For those giving up social media this Lent, the struggle is real!
For many Catholics and other Christians too, Lent is a time for sacrifice. For those who have given up technology, the struggle is real.
A lot of Christians give up social media for Lent, but it isn't an easy thing to do. Their fast is inspiring me to take a break myself.
LOS ANGELES, CA (Catholic Online) - Everywhere you go, everybody is staring into their phones, hardly watching where they're walking. A few years ago, when I returned to my old college campus to take a continuing education course, I noticed a profound difference. In my youthful college days, the space of time before the start of class was a time to meet classmates and make new friends. You sized up your classmates and decided which ones you'd like to have in your study groups. More importantly, you networked to build future professional relationships.
Now, my most recent college experience was completely different, there was nobody to talk to. Yes, people still showed up at the door before the start of class, but everybody was so engrossed in their phones that it would have felt rude to introduce yourself or start a conversation.
The cellphone has changed everything. Where years ago you simply trusted that a person would arrive at a given time today we are in constant communication. I can even share my GPS location with others so they can work out how much longer they have to wait for my arrival. Anyone can communicate with me in real time, even if I'm at home in bed.
I didn't give up technology for Lent, but I have friends who have. In fact, giving up social media such as Facebook, Twitter and other networks is a common sacrifice. One friend of mine, a pastor, gave up Facebook for Lent. When I had a question for him and wanted his expert opinion, I couldn't get it right away because of his fast, I had to take him to lunch to share my reflection (oh the horror!).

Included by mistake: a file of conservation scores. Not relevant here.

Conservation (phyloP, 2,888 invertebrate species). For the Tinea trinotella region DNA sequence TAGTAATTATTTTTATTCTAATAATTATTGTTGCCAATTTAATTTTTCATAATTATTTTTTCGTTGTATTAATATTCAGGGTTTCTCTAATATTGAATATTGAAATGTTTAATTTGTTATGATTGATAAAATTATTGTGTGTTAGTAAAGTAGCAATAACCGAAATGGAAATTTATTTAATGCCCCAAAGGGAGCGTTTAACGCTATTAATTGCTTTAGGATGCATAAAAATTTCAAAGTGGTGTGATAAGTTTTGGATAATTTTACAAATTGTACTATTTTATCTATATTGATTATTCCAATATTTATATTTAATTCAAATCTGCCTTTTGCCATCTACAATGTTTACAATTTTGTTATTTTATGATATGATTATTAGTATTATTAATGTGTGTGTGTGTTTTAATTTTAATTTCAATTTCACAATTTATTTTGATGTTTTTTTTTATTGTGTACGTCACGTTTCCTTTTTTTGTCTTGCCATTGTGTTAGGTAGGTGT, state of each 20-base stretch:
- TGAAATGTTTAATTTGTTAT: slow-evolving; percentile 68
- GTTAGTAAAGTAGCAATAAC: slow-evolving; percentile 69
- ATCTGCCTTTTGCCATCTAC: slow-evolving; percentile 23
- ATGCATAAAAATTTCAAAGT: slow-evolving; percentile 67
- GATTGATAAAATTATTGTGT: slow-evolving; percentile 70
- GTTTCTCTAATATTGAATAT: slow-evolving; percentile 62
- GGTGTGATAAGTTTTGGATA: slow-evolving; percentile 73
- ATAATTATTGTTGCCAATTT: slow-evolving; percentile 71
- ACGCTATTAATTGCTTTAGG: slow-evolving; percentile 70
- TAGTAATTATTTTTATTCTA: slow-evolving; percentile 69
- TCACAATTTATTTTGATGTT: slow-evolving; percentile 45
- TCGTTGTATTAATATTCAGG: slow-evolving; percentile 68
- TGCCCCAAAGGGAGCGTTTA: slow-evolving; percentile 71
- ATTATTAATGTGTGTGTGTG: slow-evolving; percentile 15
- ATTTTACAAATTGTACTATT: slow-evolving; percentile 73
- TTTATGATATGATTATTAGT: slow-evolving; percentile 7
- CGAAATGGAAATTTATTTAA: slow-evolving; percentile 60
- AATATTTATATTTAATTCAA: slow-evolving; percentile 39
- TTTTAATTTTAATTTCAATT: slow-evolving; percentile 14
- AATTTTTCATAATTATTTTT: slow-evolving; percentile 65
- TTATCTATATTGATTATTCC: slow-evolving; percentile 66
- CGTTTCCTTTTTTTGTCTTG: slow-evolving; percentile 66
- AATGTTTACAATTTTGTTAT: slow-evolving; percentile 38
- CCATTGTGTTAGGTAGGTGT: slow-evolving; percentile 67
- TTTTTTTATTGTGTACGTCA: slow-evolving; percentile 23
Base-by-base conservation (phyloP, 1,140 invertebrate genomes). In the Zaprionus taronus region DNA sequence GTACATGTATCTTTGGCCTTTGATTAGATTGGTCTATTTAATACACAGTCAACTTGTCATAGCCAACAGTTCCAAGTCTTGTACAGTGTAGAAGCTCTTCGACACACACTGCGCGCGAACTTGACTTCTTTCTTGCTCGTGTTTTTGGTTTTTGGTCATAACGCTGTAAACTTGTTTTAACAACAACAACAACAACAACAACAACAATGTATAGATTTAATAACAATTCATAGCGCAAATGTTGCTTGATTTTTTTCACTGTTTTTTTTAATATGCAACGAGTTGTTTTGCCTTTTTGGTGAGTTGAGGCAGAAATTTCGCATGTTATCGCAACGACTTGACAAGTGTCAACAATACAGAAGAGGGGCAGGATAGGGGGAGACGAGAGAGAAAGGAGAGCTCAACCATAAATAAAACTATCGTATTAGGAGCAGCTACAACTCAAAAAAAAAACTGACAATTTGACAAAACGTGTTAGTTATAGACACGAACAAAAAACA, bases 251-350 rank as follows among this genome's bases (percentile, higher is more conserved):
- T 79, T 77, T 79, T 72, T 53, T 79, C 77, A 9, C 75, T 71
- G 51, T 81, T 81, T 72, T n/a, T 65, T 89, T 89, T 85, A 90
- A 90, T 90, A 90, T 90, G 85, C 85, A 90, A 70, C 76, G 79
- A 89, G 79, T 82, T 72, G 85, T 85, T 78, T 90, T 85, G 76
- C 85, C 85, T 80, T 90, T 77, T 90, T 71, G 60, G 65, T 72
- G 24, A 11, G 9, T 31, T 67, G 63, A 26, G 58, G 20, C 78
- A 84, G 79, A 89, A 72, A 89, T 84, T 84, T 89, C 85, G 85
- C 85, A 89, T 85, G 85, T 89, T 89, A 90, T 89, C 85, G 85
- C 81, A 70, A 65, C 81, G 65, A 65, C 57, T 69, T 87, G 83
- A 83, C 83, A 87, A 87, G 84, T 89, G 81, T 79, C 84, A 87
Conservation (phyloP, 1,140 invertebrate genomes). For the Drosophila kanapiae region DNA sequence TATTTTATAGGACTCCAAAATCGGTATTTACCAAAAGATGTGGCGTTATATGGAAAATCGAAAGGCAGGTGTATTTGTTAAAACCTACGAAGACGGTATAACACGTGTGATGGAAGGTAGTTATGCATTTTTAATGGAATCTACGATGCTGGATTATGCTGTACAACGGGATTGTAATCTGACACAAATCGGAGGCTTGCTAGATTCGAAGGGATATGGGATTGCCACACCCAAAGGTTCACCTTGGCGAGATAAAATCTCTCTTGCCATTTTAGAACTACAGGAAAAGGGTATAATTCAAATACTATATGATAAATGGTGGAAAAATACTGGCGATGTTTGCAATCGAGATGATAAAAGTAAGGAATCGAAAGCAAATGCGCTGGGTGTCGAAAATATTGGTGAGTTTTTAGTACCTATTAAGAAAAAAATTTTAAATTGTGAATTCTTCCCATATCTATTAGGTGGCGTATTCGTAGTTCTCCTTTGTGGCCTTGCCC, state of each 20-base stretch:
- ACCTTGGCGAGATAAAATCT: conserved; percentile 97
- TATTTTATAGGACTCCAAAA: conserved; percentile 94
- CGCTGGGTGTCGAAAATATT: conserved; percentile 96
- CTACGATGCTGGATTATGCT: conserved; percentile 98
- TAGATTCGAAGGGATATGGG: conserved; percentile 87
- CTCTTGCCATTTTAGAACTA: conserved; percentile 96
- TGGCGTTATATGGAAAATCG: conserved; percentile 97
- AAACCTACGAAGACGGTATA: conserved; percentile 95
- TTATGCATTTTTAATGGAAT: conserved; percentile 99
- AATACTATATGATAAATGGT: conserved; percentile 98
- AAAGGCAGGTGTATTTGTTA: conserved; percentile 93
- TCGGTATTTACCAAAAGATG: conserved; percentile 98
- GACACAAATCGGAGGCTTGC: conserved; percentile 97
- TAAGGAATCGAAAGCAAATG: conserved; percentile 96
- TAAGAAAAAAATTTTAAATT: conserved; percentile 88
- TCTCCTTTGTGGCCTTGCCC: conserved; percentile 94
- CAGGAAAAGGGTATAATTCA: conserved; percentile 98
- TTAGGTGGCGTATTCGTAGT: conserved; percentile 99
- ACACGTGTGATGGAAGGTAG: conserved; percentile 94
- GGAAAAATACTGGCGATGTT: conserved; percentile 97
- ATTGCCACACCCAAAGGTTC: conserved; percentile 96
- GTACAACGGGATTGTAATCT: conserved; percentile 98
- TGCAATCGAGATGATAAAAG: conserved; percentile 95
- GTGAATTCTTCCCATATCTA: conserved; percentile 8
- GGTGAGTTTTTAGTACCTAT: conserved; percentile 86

The people around me who have given up social networking all report two things. First, they find it hard --very hard. They describe it as if they are trying to give up smoking. Indeed, social media is hard to give up. Facebook and others have been engineered with the help of psychologists specifically to be addictive.
The second observation, from those who are successful, is that they did not realize how much time they were putting into social media. Social media is enormously time consuming. Catchy titles, hitting that button to see the next image or to get to the punch line is time consuming. Posting your own updates while on vacation eats a lot of your vacation time. On a recent trip to the coast, I missed more than one spout from a whale offshore --because I was tweeting about it, to people who couldn't see it anyway.
In that particular moment, I realized social networking was robbing all of us. My friends would be informed of an experience they could not share (and probably couldn't care less about) and I missed the real thing. I deleted the tweet and put my phone back in my pocket. I still felt the urge to reach for it repeatedly, which demonstrated that for me, the addiction was real.
Social networking consumes a lot of time and it distracts us. We share Jesus memes and debate our atheist friends for hours, but what does this really do for any of us? How does any of that actually advance our relationship with Christ?
I can't say that I've given up social networking entirely for Lent, but I have given up on a lot of it. After a couple weeks less time on Facebook and online in general, I reported to my wife last evening that I sort of found the whole experience boring and unfulfilling. She shared the same and has been posting a lot less herself. Aside from pictures of our children, which we post to share with family, our feeds are fairly quiet and we all seem okay with that.
With less time listening to the noise of social media, I now find I have an easier time tuning in to God. I need less time to clear my mind before prayer, which is a great thing. I had no realization that social media could be such pollution to the spiritual mind.
There's nothing wrong with social media in moderation. Even the Pope tweets. Catholic Online has an amazing Facebook feed and the memes are both fun and encouraging. But when you're missing out on real life and genuine human interaction because you're too busy trying to fit a thought into 140 characters, you've gone a bit too far.
Cutting back on the social media is hard because we're physically addicted to it. My desire to reach for my phone every 10 minutes to refresh my Facebook produces a discernible physical sensation in my arm. It's bad news. However, as I do it less and less, I find the urges fade and the compulsion isn't as powerful. I have even contemplated suspending the account altogether, even if just for a time.
You see, like I was before my college class, Jesus is there in that hallway and He'd love to talk to me. If I don't put down my phone, well, He's too polite to interrupt. And what a tragedy it would be to miss out on that relationship!
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